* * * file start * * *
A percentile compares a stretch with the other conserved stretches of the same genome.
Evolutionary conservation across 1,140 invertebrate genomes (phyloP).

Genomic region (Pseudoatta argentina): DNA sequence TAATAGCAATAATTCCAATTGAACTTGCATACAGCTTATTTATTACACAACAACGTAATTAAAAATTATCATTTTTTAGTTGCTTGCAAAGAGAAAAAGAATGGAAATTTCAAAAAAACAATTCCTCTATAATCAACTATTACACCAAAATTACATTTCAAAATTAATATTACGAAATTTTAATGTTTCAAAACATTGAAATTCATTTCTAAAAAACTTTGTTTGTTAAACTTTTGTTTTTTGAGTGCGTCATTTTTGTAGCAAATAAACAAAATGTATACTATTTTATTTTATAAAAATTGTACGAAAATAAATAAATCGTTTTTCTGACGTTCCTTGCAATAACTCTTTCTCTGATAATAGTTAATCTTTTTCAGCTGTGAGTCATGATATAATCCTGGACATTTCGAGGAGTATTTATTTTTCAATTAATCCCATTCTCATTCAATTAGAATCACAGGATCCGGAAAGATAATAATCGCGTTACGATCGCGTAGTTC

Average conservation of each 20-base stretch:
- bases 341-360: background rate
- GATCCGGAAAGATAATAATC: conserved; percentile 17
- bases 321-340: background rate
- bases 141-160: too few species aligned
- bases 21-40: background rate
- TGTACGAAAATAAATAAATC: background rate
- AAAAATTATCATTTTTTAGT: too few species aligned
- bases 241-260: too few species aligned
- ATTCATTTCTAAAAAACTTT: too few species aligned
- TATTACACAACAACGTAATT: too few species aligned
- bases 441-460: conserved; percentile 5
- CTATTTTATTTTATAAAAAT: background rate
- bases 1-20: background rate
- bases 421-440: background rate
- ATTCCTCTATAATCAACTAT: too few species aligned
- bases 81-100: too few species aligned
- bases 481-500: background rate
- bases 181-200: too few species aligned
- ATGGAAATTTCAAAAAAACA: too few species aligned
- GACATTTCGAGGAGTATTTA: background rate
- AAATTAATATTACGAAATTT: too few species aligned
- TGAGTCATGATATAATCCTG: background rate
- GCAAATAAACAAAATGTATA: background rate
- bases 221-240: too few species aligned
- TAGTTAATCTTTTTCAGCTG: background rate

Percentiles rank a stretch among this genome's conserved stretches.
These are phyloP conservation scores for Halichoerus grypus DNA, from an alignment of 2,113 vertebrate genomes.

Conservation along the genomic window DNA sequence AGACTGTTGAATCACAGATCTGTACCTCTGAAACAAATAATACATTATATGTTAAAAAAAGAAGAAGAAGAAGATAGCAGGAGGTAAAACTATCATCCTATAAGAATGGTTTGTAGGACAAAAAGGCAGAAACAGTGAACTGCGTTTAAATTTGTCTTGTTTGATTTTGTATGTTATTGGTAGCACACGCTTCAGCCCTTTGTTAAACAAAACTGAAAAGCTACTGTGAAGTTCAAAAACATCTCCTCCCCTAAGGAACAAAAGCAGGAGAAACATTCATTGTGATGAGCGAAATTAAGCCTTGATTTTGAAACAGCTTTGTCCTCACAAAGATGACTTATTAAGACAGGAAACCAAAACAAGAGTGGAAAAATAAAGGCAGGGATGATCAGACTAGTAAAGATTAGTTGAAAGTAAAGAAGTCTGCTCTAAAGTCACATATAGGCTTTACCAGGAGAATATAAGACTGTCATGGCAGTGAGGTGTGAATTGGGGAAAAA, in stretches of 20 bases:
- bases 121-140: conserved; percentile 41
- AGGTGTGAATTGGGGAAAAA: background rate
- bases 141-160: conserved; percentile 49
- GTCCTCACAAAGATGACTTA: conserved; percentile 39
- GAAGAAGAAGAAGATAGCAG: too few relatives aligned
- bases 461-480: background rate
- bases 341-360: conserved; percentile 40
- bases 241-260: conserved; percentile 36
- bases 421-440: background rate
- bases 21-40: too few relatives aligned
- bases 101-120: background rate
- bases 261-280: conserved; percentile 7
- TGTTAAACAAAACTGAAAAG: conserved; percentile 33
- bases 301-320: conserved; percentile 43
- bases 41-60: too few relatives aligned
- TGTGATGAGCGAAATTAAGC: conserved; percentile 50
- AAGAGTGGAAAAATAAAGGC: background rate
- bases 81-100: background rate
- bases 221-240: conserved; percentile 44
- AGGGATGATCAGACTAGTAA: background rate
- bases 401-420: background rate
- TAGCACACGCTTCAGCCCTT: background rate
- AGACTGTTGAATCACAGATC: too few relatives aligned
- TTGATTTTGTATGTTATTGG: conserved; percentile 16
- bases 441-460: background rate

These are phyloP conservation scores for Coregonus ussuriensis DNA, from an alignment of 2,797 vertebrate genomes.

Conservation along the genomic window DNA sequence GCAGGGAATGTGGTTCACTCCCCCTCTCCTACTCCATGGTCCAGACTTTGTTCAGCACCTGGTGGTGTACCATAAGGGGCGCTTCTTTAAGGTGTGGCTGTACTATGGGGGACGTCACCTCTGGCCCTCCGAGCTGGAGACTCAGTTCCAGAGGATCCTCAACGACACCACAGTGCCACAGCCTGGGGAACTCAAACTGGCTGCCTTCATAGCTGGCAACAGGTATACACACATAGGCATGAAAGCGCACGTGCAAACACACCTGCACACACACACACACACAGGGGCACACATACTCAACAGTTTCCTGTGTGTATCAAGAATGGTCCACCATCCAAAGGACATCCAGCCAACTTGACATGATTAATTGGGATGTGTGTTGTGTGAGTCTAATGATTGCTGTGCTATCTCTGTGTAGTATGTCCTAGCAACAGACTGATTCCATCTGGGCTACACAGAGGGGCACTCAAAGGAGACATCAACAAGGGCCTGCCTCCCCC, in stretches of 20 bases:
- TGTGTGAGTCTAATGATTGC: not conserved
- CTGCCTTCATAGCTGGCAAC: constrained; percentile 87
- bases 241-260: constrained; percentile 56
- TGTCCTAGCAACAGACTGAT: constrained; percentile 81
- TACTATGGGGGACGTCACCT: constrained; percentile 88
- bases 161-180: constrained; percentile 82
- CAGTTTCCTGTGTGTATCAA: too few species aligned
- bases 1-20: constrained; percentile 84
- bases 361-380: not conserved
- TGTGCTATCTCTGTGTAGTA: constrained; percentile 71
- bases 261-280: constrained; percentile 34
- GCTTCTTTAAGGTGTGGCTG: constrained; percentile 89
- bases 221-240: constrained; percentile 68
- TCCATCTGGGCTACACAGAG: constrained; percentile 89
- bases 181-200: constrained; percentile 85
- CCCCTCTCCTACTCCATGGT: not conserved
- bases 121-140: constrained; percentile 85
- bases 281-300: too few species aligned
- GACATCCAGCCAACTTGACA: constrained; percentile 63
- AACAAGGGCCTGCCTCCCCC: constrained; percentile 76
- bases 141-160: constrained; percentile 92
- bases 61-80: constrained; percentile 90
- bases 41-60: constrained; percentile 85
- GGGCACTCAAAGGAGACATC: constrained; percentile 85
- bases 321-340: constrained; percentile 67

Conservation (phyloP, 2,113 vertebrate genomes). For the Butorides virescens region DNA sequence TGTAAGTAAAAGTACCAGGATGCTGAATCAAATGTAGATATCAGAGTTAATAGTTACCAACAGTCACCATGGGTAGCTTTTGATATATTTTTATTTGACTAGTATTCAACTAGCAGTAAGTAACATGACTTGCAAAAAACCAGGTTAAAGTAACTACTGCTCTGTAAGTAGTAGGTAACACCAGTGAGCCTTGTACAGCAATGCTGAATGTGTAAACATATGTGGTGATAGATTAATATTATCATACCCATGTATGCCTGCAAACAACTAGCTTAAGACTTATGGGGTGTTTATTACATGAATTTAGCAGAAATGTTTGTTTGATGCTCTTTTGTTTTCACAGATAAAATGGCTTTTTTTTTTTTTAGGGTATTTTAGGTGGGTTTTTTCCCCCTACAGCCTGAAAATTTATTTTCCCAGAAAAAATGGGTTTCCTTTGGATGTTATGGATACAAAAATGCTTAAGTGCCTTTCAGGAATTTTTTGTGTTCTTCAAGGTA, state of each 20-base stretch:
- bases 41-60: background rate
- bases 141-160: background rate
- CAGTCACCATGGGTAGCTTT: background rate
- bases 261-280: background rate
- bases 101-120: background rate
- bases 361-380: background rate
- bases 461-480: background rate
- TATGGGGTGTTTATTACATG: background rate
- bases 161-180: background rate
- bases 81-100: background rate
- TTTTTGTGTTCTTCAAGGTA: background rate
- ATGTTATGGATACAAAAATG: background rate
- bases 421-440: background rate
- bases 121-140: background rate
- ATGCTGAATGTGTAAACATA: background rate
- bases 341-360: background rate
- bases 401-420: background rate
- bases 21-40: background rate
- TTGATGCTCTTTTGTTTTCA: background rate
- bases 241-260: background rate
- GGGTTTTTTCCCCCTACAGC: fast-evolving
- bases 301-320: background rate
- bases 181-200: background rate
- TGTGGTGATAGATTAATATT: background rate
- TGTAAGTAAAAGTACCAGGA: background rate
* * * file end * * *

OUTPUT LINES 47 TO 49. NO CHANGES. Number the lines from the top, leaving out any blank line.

- bases 41-60: too few relatives aligned
- TGTGATGAGCGAAATTAAGC: conserved; percentile 50
- AAGAGTGGAAAAATAAAGGC: background rate